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Back-to-school activities should include digital safety

August 9, 2022 | Laura King-Homan | safety, tips
cybersecurity tips for students

Cybersecurity extends beyond offices and businesses and into the home. We’ve asked an OPPD cybersecurity analyst to offer some tips for parents as their kids head back the classroom.
Digital safety should be top-of-mind no matter the age of the user.

Back-to-school time is exciting. But in the rush to fill pencil boxes and buy notebooks, parents sometimes forget about the digital safety aspects of preparing their kids for school. Using good cybersecurity tips for students should begin early and follow students to college.

Students 5 to 7 years old: Children in this age group don’t typically carry cellphones, but some do. Some kids might have tablets they use to play games or watch videos that parents have approved. However, be aware that some tablets have integrated browsers. When connected to Wi-Fi, tablets can access the internet, giving kids access to websites their parents might prefer they avoid. Look for parental control software or an app compatible with the operating system of these basic tablets to insure they only browse approved sites.

Students 8 to 10 years old: Children in this group often have a cellphone. If they do not have a phone, or if you’ve removed access to technology, you should still manage the risks around them. A parent (or grandparent or caretaker) of a young person in the digital age is also a “digital parent,” and they are responsible for teaching their children how to live with technology responsibly.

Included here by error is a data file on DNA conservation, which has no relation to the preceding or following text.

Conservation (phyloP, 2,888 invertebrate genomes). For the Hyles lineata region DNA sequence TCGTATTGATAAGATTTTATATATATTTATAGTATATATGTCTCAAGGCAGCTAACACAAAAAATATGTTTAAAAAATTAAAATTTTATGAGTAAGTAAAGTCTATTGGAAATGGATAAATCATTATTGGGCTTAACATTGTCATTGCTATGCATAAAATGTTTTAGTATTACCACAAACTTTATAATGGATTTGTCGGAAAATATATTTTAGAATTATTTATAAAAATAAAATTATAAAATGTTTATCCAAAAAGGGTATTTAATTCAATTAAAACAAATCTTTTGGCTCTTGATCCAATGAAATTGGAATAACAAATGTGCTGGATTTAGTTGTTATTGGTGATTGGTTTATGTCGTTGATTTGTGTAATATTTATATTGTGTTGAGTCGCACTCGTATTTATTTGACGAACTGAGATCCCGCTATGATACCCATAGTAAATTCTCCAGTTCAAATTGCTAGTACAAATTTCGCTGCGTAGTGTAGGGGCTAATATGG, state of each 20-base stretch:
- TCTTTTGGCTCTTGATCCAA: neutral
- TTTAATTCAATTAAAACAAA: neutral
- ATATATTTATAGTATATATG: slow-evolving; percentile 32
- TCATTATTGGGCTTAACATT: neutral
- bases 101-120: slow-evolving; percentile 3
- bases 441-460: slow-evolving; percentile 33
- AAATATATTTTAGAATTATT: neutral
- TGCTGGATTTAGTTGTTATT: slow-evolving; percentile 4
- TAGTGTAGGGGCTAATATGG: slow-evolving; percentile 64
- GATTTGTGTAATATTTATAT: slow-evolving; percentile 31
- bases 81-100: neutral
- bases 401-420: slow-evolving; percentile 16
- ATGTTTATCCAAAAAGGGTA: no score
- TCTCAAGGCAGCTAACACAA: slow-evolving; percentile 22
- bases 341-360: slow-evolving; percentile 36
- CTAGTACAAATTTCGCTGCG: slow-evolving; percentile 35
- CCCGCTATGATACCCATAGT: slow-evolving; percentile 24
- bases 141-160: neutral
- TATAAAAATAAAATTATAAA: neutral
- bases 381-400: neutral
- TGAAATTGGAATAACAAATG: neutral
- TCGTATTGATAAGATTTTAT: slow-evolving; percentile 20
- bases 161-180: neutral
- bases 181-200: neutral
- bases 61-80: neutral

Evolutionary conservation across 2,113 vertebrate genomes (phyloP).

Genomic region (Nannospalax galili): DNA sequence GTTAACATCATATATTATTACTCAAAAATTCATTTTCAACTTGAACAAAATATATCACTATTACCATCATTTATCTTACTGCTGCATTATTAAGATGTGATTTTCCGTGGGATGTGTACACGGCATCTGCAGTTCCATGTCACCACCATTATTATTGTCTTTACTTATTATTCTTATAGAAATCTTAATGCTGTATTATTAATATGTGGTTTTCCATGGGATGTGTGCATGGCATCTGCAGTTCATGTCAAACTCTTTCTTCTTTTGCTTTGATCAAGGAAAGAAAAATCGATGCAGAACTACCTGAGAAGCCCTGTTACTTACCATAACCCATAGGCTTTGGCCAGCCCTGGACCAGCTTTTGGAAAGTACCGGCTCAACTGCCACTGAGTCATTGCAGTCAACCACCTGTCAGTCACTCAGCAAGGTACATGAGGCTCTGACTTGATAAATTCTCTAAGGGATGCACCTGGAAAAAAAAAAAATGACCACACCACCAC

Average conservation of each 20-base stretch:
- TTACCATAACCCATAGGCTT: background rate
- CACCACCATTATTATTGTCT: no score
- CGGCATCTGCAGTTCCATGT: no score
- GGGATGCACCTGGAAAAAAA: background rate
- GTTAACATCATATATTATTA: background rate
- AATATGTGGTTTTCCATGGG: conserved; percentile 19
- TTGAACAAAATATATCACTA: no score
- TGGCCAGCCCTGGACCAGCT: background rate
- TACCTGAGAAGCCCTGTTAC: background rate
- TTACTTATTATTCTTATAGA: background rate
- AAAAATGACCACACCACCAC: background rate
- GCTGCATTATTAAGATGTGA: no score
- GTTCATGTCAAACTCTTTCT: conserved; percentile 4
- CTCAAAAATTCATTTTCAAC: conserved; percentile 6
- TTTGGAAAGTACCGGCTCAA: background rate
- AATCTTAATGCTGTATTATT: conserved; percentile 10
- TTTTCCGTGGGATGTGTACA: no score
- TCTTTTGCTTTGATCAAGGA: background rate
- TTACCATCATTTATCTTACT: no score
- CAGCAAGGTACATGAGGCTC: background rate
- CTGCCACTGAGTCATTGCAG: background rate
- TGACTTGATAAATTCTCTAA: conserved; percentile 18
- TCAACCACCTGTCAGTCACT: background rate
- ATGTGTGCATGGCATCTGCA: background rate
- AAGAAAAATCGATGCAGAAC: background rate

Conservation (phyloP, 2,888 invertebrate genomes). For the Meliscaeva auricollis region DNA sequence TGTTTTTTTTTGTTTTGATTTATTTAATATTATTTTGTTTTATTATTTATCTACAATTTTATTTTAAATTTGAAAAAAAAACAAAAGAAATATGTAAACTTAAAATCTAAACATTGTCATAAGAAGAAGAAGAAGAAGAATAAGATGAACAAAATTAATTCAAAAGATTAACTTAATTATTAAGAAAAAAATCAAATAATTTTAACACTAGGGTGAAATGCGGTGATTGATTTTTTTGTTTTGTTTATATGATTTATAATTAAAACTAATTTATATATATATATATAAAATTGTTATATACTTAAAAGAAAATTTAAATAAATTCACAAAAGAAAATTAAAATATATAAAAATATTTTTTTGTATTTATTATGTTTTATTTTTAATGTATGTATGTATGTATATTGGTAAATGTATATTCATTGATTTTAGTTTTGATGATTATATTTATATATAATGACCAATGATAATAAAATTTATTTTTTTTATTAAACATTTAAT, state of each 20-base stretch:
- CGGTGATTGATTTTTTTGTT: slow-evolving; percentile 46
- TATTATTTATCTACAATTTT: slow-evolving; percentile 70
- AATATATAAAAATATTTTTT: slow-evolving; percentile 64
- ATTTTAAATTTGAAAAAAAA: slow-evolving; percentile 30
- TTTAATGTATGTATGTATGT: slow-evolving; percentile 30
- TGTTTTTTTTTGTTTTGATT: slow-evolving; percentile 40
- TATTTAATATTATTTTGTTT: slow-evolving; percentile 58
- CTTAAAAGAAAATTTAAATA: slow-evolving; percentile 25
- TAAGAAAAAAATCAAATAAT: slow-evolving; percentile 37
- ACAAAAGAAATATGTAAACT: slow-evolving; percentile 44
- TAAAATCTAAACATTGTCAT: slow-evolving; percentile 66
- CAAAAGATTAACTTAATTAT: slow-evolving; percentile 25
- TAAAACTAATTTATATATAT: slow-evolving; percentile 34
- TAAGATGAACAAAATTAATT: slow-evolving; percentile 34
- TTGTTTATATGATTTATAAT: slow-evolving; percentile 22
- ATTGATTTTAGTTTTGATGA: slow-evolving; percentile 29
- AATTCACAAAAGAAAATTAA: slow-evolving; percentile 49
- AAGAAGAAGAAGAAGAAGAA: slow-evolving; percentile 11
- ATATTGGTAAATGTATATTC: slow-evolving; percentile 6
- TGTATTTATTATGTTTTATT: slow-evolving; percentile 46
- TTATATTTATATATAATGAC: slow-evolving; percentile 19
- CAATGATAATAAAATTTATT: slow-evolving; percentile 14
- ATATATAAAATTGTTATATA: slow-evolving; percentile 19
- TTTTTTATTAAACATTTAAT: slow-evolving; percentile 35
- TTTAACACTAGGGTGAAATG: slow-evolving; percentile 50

Open communication

Getting kids into a “digital safety” mindset isn’t difficult. Parents should be honest with them, tell them the risks, and sit down with them to make a digital safety plan together. Some parents worry about their child’s reaction when they discuss some of these suggestions. Remind them that they are on your wireless plan and you want them to be safe. These simple, easy cybersecurity tips for students can help ensure they get out the door and off to school as safely as possible.

Because technology and the internet change so rapidly, it can be difficult to keep track of which websites and apps your kids should have access to and which they should avoid. Fortunately, there are plenty of tools to help.

Students in elementary and middle school

It would be nearly impossible to read every text message, look at every post and review all of a child’s emails. Good news: Several apps can help monitor your child’s online activity and alert you to dangers. Some of the most popular are Disney’s Circle Go, the Bark app, and the Amazon-backed Luma router. If these tools detect an issue, or see your child is going to an inappropriate site, they detect this and block them. Most of these apps give parents the option to receive alerts and information as to which sites were blocked, so parents can have a conversation with their kids.

High school and college age

This age group is typically already tech savvy, but not always up to date on best practices for keeping themselves safe online. To help them stay out of trouble, or to help prevent someone stealing their identity, follow the mobile best practices below.